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Lent: February 21st

Optional Memorial of St. Peter Damian, bishop and doctor

Daily Readings for: February 21, 2013
(Readings on USCCB website)

Collect: All-powerful God, help us to follow the teachings and example of Peter Damian. By making Christ and the service of his Church the first love of our lives, may we come to the joys of eternal light where he lives and reigns with you and the Holy Spirit, one God, for ever and ever. Amen.

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St. Peter Damian, a man of vehemence in all his actions who was brought up in the hard school of poverty, found that he had the vocation of a reformer. He exercised it in the first place against himself as one of the hermits of Fontavellana in about 1035, but he did not remain for long hidden in his cell: his colleagues soon made him their abbot (1043). In 1057, Stephen IX made him Cardinal Bishop of Ostia. By his preaching and writings he was one of the valuable collaborators of the eleventh century popes in their great work of reform. Pope Leo XII declared him a Doctor of the Church in 1823. His feast is celebrated on February 23 according to the Extraordinary Form of the Roman Rite.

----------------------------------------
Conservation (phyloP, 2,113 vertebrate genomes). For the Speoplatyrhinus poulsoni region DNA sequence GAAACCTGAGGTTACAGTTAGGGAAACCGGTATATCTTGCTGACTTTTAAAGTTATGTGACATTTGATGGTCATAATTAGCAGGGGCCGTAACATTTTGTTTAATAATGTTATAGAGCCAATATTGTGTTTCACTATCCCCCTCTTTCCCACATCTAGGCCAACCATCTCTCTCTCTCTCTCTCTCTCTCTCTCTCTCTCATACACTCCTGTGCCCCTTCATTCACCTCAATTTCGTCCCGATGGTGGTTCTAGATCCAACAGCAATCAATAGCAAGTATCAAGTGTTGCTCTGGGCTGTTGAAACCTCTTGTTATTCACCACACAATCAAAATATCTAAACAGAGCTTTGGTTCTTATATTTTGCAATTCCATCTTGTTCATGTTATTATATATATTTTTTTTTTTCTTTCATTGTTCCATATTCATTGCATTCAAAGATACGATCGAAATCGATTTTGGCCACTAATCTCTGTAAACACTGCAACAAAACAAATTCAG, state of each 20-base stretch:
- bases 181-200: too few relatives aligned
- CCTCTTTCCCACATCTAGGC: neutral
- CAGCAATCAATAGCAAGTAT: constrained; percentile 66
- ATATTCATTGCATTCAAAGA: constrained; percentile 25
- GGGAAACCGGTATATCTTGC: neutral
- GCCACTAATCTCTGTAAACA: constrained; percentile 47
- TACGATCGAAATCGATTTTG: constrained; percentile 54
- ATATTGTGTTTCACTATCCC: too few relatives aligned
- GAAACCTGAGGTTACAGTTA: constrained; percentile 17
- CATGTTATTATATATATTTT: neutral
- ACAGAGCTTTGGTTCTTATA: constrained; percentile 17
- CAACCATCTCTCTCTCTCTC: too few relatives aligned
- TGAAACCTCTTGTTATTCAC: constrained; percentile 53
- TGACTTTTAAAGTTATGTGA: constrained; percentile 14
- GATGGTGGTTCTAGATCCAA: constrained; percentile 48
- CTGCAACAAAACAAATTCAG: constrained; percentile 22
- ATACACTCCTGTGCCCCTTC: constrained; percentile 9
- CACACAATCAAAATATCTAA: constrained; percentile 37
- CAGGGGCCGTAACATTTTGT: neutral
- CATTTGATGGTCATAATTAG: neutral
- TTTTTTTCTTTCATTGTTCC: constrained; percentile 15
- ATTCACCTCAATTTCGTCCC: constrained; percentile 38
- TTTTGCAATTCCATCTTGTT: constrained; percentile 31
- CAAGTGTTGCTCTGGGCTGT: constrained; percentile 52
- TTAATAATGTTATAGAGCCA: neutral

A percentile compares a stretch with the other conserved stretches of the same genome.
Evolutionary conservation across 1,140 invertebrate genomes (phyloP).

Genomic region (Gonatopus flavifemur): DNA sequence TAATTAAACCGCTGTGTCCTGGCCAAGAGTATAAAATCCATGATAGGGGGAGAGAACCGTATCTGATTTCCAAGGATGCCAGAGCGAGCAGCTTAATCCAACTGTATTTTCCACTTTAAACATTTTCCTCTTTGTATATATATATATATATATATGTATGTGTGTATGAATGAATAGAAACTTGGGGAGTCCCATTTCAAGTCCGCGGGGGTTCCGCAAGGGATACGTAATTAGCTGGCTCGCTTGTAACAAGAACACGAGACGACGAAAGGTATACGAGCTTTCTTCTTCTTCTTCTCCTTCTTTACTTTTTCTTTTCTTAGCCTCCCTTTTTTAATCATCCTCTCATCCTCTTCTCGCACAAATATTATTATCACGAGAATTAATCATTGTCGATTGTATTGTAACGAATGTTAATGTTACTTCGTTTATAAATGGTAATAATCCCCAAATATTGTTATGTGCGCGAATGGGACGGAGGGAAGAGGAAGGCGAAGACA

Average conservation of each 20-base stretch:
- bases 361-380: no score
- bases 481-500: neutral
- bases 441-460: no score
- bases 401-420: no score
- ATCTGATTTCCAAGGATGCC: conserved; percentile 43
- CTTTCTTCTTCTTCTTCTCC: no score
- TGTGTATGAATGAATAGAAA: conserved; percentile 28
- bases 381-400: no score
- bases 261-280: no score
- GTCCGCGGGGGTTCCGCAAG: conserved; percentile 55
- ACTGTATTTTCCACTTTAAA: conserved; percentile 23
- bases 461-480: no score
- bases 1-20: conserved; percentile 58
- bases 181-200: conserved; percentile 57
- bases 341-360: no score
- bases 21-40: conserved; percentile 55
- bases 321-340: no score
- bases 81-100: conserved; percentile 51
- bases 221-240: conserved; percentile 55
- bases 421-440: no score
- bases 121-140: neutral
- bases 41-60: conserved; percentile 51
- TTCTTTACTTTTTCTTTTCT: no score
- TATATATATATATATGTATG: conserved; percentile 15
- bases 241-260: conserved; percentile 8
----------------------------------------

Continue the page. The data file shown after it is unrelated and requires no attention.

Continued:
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St. Peter Damian
St. Peter Damian must be numbered among the greatest of the Church's reformers in the Middle Ages, yes, even among the truly extraordinary persons of all times. In Damian the scholar, men admire wealth of wisdom: in Damian the preacher of God's word, apostolic zeal; in Damian the monk, austerity and self-denial; in Damian the priest, piety and zeal for souls; in Damian the cardinal, loyalty and submission to the Holy See together with generous enthusiasm and devotion for the good of Mother Church. He was a personal friend of Pope Gregory VII. He died in 1072 at the age of 65.

On one occasion he wrote to a young nephew, "If I may speak figuratively, drive out the roaring beasts from your domain; do not cease from protecting yourself daily by receiving the Flesh and Blood of the Lord. Let your secret foe see your lips reddened with the Blood of Christ. He will shudder, cower back, and flee to his dark, dank retreat."

In his poem, the Divine Comedy, Dante places Damian in the "seventh heaven." That was his place for holy people who loved to think about or contemplate God.

— Excerpted from The Church's Year of Grace, Pius Parsch

Symbols: Cardinal bearing a discipline in his hand; pilgrim holding a papal Bull, to signify his many legations.

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